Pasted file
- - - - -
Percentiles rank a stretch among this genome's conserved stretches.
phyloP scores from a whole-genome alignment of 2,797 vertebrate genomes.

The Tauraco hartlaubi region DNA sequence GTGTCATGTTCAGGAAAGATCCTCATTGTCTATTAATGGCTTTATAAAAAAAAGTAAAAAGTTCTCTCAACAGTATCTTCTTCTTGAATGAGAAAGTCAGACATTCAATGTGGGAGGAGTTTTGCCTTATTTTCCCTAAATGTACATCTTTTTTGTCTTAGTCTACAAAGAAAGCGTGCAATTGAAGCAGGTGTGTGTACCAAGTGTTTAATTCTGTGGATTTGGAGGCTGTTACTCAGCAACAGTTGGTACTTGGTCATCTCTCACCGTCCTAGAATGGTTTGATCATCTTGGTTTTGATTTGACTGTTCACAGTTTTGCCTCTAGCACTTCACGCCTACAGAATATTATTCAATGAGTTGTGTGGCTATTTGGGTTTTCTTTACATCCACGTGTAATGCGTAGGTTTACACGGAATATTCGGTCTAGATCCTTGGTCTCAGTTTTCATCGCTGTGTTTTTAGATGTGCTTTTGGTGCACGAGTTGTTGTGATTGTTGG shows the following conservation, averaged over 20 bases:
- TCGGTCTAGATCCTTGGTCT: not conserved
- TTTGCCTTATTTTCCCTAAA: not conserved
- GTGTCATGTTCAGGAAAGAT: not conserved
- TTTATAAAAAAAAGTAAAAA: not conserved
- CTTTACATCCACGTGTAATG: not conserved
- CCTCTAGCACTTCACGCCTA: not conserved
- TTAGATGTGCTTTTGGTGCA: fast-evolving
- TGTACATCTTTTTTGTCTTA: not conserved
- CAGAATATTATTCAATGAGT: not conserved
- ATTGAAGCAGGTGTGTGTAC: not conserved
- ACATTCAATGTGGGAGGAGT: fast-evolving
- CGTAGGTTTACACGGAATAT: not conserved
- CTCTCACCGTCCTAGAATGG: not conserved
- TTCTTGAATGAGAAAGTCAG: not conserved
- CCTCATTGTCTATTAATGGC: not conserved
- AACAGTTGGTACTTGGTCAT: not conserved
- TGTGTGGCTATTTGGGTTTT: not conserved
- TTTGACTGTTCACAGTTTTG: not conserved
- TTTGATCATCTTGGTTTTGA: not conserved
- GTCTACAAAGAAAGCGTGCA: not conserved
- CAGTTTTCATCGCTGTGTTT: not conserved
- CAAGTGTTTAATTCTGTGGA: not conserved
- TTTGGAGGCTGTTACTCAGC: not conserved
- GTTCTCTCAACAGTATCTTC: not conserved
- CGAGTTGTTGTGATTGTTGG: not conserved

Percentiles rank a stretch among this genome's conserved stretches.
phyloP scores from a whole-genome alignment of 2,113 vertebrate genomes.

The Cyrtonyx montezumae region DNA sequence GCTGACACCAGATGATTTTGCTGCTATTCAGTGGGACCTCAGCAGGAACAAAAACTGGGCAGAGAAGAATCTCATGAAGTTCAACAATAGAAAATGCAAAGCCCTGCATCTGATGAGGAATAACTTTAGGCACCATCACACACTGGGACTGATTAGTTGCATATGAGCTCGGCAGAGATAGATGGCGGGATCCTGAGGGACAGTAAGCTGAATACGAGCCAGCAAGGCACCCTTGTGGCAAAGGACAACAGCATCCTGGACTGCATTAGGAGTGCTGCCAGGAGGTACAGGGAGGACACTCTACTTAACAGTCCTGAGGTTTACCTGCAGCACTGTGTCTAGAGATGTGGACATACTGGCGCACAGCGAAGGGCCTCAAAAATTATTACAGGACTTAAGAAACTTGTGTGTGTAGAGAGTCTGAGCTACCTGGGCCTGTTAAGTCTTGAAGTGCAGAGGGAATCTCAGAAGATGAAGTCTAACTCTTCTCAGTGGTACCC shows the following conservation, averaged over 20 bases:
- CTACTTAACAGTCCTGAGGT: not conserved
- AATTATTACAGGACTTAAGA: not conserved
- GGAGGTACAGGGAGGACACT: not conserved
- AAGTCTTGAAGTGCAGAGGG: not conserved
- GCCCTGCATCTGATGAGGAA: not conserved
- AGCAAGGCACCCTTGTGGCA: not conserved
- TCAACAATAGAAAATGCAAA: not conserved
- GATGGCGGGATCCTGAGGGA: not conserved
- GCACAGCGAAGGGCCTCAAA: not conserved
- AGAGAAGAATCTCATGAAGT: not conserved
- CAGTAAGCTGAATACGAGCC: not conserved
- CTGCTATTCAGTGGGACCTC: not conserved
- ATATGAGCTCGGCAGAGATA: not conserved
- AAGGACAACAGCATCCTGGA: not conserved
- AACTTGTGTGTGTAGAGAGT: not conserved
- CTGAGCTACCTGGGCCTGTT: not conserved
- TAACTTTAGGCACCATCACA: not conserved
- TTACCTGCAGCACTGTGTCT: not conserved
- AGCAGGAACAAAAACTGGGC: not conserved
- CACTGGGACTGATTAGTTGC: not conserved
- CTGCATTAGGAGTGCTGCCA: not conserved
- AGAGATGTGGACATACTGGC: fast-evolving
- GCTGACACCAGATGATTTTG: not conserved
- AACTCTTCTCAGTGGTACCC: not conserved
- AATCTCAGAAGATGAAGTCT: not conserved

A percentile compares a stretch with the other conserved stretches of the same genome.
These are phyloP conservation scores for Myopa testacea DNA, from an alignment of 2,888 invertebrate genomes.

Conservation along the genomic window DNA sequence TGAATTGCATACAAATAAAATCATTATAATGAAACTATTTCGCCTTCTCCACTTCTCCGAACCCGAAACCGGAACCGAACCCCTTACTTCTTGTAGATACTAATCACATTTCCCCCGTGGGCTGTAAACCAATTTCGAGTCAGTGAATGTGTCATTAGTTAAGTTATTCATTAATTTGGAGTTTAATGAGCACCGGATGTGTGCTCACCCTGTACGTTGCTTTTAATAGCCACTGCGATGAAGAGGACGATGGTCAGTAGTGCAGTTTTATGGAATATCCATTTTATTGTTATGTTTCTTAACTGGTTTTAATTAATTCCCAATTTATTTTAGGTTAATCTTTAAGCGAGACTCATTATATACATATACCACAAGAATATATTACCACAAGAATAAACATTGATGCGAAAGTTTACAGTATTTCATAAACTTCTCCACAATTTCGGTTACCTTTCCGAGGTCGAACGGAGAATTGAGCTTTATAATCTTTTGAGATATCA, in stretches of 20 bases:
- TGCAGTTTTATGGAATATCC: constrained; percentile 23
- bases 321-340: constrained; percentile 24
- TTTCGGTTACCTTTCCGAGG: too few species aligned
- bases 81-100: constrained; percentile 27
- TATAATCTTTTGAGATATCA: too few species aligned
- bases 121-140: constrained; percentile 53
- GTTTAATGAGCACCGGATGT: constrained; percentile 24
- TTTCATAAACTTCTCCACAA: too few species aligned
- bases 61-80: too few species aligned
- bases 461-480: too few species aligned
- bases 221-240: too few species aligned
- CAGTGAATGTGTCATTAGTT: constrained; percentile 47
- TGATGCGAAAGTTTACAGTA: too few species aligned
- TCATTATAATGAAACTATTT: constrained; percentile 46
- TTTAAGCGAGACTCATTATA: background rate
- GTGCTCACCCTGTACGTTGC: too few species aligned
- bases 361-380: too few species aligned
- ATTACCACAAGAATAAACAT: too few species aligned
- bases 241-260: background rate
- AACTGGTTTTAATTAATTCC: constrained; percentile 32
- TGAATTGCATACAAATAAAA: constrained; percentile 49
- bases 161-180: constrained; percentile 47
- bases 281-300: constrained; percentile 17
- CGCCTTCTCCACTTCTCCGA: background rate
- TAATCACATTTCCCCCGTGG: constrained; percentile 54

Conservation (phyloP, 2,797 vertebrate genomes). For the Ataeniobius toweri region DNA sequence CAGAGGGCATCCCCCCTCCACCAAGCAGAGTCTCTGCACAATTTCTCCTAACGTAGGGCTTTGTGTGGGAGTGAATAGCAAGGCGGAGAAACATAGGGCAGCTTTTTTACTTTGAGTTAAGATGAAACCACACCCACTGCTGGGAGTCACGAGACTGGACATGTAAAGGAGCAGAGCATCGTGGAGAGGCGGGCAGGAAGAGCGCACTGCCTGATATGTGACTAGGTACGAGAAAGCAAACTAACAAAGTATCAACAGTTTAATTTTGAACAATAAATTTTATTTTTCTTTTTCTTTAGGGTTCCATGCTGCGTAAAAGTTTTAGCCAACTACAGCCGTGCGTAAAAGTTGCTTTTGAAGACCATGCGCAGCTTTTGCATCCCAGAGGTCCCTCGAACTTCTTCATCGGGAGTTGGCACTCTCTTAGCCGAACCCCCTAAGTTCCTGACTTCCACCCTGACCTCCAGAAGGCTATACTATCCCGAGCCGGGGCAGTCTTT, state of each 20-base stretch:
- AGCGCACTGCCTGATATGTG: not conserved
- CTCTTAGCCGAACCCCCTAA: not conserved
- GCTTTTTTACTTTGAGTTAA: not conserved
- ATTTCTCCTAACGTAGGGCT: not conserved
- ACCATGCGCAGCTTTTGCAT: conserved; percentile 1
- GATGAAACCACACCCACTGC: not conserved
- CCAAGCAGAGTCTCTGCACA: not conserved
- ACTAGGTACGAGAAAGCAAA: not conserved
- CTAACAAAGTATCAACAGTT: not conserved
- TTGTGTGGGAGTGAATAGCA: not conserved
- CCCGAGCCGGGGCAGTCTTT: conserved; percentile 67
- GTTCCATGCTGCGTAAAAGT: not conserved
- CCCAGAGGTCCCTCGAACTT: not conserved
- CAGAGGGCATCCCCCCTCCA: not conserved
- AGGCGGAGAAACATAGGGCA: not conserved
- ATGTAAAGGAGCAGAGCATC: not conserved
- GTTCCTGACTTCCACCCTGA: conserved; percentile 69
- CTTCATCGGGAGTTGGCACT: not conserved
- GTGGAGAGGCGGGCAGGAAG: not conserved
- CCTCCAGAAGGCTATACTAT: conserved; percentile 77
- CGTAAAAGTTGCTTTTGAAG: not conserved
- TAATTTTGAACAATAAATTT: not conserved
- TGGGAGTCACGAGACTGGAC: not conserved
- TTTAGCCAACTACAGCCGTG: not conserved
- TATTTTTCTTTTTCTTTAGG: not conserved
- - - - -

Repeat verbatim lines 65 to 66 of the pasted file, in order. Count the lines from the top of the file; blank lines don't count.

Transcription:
- bases 121-140: constrained; percentile 53
- GTTTAATGAGCACCGGATGT: constrained; percentile 24